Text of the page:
You see, in the final analysis,
it is between you and God;
It was never between you and them anyway.                

                                                                     – Mother Teresa

Hitting the Pause Button…


“We need to find God, and he cannot be found in noise and restlessness. God is the friend of silence. See how nature – trees, flowers, grass- grows in silence; see the stars, the moon and the sun, how they move in silence…We need silence to be able to touch souls.” – Mother Teresa

Of all that I am thankful for and all that I see as blessings from God, the capacity to reflect is at the top of the list. In the midst of a fast paced, multitasking, busy world, quiet, prayerful reflection and contemplation has been a huge gift in my life, and from what I have witnessed as a family member, friend, and spiritual director, it has been a gift in the lives of countless others as well.

The first step is in the ability and the choice to pause. Sometimes the first step can be the hardest, especially with all that goes on between work, family, and everyday life. However, experience has taught me that I need to make a conscious decision to pause on a regular basis. For when I am on the go, in motion, it is hard or even impossible at times, to notice what I am being called to, to be open to a change in course or a new road ahead, or simply to be aware of and grateful for God’s presence and the blessings all around me.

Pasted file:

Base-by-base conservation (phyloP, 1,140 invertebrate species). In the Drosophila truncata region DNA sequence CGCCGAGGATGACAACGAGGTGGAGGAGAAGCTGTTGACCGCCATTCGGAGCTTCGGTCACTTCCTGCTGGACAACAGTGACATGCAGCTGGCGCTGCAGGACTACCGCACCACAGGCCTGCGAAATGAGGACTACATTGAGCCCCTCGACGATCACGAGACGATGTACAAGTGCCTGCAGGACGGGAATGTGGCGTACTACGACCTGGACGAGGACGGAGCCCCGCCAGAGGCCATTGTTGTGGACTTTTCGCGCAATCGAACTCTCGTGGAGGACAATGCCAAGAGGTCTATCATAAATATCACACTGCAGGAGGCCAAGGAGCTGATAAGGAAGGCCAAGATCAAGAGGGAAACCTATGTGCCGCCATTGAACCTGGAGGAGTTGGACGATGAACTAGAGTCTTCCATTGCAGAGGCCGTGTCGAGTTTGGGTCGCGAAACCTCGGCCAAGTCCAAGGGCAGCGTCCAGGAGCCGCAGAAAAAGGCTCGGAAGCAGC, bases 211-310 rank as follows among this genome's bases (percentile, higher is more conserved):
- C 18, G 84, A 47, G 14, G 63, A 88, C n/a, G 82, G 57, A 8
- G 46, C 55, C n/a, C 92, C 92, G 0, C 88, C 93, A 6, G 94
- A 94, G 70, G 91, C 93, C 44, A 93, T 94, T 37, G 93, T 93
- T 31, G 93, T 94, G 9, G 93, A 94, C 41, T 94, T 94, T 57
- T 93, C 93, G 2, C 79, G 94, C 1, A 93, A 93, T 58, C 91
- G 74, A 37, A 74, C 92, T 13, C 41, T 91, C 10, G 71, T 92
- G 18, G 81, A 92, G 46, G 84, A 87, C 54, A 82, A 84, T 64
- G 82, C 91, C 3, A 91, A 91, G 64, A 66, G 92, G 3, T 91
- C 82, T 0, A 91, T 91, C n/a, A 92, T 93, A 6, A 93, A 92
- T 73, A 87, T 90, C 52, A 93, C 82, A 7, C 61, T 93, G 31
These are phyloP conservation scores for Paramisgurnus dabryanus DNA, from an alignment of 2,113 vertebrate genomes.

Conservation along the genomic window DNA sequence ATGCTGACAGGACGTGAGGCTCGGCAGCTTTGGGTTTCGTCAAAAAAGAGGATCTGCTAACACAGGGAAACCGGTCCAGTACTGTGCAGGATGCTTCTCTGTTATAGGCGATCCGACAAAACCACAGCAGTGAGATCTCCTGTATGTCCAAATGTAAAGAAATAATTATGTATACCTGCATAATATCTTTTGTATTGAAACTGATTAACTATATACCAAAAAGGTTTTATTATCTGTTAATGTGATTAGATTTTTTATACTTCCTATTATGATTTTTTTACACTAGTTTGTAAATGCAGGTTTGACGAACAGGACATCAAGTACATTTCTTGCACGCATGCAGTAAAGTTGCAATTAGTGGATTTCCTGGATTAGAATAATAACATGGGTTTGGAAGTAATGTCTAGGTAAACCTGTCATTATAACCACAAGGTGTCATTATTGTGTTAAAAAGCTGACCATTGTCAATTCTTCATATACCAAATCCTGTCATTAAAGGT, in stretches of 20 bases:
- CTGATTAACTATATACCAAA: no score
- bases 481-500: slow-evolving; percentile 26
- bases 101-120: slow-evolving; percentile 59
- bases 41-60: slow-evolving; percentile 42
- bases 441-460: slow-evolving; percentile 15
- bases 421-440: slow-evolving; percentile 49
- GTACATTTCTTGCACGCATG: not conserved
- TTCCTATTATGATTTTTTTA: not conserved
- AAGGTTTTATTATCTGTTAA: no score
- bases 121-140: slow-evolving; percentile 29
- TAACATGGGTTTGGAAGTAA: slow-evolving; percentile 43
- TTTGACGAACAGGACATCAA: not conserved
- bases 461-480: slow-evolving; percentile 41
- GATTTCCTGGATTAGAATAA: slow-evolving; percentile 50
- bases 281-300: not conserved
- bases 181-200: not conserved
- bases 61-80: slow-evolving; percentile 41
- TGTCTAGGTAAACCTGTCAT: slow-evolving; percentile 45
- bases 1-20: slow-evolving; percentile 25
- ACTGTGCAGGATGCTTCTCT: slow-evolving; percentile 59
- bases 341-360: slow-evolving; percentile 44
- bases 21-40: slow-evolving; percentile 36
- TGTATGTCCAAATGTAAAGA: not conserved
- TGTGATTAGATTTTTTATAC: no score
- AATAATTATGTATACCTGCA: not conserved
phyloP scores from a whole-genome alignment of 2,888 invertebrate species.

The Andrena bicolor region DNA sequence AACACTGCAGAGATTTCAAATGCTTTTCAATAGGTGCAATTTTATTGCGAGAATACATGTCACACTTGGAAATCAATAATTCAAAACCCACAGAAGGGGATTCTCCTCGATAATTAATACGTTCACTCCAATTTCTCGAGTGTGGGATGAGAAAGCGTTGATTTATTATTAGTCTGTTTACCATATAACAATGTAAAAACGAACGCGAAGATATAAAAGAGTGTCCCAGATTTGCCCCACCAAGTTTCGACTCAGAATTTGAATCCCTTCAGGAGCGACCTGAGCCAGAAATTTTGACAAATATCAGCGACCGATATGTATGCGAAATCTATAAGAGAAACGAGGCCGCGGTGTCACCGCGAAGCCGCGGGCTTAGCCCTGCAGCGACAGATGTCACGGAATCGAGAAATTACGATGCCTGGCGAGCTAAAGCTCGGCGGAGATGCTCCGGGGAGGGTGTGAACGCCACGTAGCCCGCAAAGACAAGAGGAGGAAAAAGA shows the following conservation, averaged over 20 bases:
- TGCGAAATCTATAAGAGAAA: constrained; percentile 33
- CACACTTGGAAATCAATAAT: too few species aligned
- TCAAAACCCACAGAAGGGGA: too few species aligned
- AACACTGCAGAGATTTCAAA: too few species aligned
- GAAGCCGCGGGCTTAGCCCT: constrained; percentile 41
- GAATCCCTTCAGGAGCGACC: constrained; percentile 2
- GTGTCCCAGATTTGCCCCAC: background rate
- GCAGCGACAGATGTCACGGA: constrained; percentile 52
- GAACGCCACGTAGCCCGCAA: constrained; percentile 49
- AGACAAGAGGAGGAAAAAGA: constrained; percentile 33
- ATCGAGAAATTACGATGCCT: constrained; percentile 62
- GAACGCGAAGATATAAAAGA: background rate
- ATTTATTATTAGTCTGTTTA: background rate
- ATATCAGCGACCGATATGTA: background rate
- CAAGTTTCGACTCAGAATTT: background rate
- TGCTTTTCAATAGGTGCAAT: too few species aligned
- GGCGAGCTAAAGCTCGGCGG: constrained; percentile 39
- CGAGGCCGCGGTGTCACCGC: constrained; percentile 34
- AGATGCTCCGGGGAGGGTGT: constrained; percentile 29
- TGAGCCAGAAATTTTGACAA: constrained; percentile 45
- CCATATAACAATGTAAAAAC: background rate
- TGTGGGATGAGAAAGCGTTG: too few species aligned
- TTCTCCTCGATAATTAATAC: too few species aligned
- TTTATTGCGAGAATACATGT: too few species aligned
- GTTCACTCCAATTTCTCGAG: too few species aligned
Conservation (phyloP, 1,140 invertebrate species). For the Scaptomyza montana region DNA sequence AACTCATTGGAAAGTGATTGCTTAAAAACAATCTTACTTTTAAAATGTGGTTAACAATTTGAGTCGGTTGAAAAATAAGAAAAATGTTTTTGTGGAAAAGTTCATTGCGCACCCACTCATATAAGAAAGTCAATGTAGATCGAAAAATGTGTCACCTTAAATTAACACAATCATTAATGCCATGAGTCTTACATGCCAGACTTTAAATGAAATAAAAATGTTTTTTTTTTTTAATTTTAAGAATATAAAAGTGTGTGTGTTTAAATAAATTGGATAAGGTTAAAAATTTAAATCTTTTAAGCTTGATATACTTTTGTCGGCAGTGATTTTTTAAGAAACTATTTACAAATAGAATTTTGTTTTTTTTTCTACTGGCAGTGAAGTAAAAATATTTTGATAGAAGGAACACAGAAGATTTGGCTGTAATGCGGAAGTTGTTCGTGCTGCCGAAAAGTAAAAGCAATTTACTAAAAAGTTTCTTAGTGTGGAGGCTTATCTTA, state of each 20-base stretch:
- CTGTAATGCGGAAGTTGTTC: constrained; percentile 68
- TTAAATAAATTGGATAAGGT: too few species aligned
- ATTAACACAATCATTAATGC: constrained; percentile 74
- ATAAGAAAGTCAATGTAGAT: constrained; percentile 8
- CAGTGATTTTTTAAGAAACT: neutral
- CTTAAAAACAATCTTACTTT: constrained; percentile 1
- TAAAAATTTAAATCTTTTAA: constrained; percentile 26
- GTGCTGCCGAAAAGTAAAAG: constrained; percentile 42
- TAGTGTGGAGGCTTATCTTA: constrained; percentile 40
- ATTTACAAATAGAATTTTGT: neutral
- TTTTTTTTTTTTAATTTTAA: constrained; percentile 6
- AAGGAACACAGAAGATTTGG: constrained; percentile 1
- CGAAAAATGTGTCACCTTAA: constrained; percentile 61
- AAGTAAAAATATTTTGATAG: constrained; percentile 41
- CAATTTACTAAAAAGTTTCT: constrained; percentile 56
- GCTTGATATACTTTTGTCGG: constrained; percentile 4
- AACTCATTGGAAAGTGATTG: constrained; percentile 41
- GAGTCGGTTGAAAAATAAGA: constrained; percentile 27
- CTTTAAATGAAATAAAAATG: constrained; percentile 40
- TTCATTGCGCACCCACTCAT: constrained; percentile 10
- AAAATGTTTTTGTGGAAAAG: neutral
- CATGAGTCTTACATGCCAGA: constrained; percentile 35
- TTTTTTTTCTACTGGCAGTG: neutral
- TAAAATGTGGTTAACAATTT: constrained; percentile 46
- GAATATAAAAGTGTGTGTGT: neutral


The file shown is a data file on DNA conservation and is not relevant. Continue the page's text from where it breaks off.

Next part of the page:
I cannot ponder in my heart and mind without first putting the brakes on, lowering the volume, slowing down, and sometimes, completely coming to a prolonged stop. It is in these quiet moments, where I find myself best able to take a step back, to take a breath, and to truly leave room to listen and to be attentive to the deepest stirrings of my soul; the meeting place within. It is in these moments, that I find myself most open and reflective. It is in contemplation that I come to see that it matters not whether I go to the left, to the right, up ahead, behind, or way over there, but that what matters most is my openness to God…to the Truth…to the best course of action, or inaction, in the eyes of God.

When I think back over my life, I feel gratitude for moments of prayerful reflection and contemplation, moments where through Divine grace, I was able to let go of any agenda or notions to which I may have been holding on to, whether consciously or subconsciously, and to be aware and open to whatever may be. I can see clearly that these moments have been ones in which I have felt a deep sense of unity with God and the world around me. I have also felt a deep sense of peace and joy, regardless of the situation, circumstances or what ended up happening. It has been through these moments of reflection, in giving prayerful pause and taking a step away, that I am able to remain centered and rooted in God, stepping back into the world without being overcome by it.